Some products, especially those with rechargeable batteries, have to pass safety regulations, but this is the first time an official standard has been set that focuses on topics like material and design. The International Organization for Standardization (ISO)—an independent, non-governmental group that sets safety standards for many industries—just introduced standards for the quality of sex toys. This means that from now on, any object that is meant to go inside or around your genitals will have to meet certain requirements to get ISO certification.
“ISO 3533: Sex toys — Design and safety requirements for products in direct contact with genitalia, the anus, or both” that are “intended for sexual stimulation or to enhance sexual pleasure,” reads the standard. It excludes, however, lubes, oils, gels, sprays, and foods.
According to VICE, the push for a sex toy standard began with Doctor Martin Dahlberg, a Swedish surgeon at Stockholm South General Hospital in 2018. After realising that he was “spending more and more time retrieving stuff out of people’s buttholes,” Dahlberg conducted a study where he found that in about 40 per cent of cases where patients came to the hospital with something stuck up there, it was a sex toy. He then started drafting a proposal with a team, to eventually send to the ISO.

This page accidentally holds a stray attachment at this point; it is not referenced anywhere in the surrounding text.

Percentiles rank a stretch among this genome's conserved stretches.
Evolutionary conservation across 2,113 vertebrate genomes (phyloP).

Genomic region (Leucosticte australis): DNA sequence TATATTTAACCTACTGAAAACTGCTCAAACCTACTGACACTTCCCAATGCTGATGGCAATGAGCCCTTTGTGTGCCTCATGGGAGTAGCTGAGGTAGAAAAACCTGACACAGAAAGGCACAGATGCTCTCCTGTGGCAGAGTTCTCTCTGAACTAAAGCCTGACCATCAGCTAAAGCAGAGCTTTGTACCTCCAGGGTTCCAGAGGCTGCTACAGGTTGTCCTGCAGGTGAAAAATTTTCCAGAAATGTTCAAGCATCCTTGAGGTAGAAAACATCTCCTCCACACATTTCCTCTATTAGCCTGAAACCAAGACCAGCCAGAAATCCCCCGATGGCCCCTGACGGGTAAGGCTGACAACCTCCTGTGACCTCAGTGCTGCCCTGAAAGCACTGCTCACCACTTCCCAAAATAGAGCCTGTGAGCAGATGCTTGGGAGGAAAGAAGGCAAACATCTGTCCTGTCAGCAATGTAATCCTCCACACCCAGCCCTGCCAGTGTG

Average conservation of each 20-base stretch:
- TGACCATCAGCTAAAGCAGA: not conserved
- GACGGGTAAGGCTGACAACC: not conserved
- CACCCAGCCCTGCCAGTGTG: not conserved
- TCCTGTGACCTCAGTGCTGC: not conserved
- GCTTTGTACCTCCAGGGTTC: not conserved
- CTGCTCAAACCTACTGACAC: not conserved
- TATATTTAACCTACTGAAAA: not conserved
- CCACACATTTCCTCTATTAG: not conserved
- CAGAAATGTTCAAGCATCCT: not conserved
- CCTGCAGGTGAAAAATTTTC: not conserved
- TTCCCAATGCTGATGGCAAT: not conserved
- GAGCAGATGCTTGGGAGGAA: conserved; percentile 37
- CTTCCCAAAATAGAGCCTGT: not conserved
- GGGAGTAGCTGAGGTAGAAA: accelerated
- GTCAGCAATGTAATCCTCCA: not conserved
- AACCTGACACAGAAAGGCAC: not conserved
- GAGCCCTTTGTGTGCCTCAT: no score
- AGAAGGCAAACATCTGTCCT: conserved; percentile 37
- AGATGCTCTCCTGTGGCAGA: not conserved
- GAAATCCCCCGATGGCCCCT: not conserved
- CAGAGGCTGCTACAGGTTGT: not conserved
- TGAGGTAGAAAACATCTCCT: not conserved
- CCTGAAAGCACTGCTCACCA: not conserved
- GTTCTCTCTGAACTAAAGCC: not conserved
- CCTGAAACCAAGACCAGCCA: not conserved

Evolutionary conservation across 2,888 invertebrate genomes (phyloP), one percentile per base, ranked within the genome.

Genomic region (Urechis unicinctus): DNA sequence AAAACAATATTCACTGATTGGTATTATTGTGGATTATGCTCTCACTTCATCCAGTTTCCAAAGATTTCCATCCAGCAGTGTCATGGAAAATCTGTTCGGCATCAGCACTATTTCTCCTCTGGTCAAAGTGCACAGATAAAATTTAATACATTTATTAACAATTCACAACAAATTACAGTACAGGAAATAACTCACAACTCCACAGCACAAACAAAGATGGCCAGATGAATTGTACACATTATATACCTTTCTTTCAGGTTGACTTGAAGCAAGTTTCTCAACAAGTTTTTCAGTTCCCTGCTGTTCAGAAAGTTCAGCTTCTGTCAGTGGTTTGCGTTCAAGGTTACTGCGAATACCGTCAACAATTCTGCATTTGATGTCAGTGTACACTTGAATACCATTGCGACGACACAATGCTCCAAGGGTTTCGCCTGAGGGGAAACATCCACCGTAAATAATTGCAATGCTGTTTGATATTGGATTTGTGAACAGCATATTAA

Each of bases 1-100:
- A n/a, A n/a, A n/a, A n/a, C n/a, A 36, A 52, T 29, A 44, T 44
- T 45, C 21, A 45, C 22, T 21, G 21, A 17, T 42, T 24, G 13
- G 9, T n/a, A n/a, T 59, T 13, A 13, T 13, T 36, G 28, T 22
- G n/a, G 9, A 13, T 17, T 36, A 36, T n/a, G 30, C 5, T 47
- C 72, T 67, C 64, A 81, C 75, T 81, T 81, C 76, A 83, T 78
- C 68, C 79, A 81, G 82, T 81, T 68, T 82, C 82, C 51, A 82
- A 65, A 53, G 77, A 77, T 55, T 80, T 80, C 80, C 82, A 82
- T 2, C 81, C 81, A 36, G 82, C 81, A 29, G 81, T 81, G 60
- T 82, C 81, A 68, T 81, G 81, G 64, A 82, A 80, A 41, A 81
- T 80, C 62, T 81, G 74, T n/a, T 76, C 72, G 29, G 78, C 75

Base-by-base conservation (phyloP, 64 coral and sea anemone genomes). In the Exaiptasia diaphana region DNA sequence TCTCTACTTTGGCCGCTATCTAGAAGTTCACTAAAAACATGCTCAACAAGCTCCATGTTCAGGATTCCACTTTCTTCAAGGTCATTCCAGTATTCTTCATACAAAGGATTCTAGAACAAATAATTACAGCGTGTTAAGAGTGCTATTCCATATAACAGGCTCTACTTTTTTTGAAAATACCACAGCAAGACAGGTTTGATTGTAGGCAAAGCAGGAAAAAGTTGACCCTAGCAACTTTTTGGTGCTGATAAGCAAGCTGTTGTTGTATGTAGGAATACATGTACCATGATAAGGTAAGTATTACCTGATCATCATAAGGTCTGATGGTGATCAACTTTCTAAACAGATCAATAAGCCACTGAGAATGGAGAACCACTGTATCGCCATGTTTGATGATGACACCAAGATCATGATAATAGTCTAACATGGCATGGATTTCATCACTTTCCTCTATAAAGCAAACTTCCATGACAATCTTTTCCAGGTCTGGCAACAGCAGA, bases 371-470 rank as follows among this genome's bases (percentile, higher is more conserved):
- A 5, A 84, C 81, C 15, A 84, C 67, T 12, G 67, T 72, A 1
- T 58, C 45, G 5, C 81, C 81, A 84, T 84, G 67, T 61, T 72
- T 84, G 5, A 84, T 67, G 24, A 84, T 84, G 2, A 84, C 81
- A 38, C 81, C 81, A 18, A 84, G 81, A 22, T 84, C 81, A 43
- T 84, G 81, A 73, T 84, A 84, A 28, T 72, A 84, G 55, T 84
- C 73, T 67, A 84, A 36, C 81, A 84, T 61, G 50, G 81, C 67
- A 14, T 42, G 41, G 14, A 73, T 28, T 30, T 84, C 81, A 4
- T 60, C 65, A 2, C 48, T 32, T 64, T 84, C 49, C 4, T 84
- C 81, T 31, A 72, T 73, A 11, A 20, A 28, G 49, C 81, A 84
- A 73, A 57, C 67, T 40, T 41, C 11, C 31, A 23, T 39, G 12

Although this new standard for design and safety requirements for sex toys is voluntary and therefore not demanded from manufacturers in order for them to sell their products, it is a first step in setting up standards within the industry as a guide for consumers to follow and make the right choices.
Some of the requirements to meet this standard include:
– Making sure plugs, beads, and things that go up the butthole can’t stay stuck up there, or could be retrieved by a medical professional if needed.
– Things like chastity cages can be removed with pliers or other common household tools in an emergency—no power tools needed.
– Toys with heating elements must never exceed 118 degrees Fahrenheit (the temperature that would cause a first-degree burn).
– Anything going around or in any holes or genitals should be “smooth and be free from burrs and sharp edges.”
Market analysts have valued the sex toy industry at nearly $34 billion in 2020, with a jump in growth spurred by COVID-19 lockdowns—some estimate that it will reach more than $36.1 billion by 2027. Despite this, individuals, as well as companies in the sex toy industry, have struggled to be taken seriously. Having ISO standards could finally lend legitimacy to the massive industry.